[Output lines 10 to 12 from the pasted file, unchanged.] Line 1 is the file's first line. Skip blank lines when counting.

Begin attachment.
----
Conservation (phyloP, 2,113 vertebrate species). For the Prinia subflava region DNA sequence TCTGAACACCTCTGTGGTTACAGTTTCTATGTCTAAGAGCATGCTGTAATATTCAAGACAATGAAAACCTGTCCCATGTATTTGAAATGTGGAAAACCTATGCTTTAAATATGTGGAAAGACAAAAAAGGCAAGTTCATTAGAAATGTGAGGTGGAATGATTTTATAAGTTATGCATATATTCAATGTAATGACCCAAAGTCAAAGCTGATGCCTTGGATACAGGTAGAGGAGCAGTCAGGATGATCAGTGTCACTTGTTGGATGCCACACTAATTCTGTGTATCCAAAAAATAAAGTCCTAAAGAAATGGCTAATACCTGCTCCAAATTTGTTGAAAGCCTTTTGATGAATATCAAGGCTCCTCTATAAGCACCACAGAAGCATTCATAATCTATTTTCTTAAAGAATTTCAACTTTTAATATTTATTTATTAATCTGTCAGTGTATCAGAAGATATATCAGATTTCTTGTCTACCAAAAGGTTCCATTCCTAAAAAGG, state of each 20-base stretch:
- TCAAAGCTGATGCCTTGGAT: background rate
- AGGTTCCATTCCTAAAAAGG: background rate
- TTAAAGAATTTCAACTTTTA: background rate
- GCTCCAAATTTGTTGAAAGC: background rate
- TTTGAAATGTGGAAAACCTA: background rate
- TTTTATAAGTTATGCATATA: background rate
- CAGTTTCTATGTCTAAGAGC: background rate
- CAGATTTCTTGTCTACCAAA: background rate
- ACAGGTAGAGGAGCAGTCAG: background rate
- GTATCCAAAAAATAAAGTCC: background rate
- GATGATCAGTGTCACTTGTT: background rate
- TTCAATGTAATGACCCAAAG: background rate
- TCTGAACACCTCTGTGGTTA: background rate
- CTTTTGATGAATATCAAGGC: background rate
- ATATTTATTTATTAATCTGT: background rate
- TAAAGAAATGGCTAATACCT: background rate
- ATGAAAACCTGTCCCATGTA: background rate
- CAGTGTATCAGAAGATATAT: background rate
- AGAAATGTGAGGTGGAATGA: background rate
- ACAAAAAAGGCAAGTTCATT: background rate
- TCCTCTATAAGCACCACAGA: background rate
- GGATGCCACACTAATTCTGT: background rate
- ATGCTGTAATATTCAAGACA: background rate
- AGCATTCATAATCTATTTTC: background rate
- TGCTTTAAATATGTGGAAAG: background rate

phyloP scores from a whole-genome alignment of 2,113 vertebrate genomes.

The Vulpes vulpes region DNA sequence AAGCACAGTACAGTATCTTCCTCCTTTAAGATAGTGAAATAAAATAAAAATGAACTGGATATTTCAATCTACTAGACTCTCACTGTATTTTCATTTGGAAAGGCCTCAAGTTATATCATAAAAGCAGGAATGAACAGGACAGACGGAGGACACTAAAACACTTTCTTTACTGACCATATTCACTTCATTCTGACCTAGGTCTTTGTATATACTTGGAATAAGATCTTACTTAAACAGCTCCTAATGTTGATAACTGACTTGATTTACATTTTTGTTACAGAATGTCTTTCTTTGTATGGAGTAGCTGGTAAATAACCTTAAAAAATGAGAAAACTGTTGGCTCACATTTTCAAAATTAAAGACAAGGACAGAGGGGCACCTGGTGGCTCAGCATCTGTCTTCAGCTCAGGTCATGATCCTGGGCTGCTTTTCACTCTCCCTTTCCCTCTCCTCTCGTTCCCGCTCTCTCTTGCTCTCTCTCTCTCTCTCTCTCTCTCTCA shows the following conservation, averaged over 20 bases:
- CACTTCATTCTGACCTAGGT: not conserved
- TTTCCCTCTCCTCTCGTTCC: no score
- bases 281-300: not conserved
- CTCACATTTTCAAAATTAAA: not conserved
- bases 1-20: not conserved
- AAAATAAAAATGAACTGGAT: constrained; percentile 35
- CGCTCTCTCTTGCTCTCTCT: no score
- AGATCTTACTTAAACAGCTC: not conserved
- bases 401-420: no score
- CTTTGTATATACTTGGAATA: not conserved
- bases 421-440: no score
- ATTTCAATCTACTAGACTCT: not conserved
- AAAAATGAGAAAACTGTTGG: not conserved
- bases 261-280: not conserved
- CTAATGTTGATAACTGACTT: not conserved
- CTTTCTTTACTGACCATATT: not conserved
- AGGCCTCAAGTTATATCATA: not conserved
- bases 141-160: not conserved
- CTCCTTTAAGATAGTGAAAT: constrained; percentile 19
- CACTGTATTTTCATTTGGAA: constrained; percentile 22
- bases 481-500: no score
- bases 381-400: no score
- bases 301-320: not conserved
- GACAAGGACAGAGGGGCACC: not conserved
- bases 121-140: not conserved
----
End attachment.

- ACAGGTAGAGGAGCAGTCAG: background rate
- GTATCCAAAAAATAAAGTCC: background rate
- GATGATCAGTGTCACTTGTT: background rate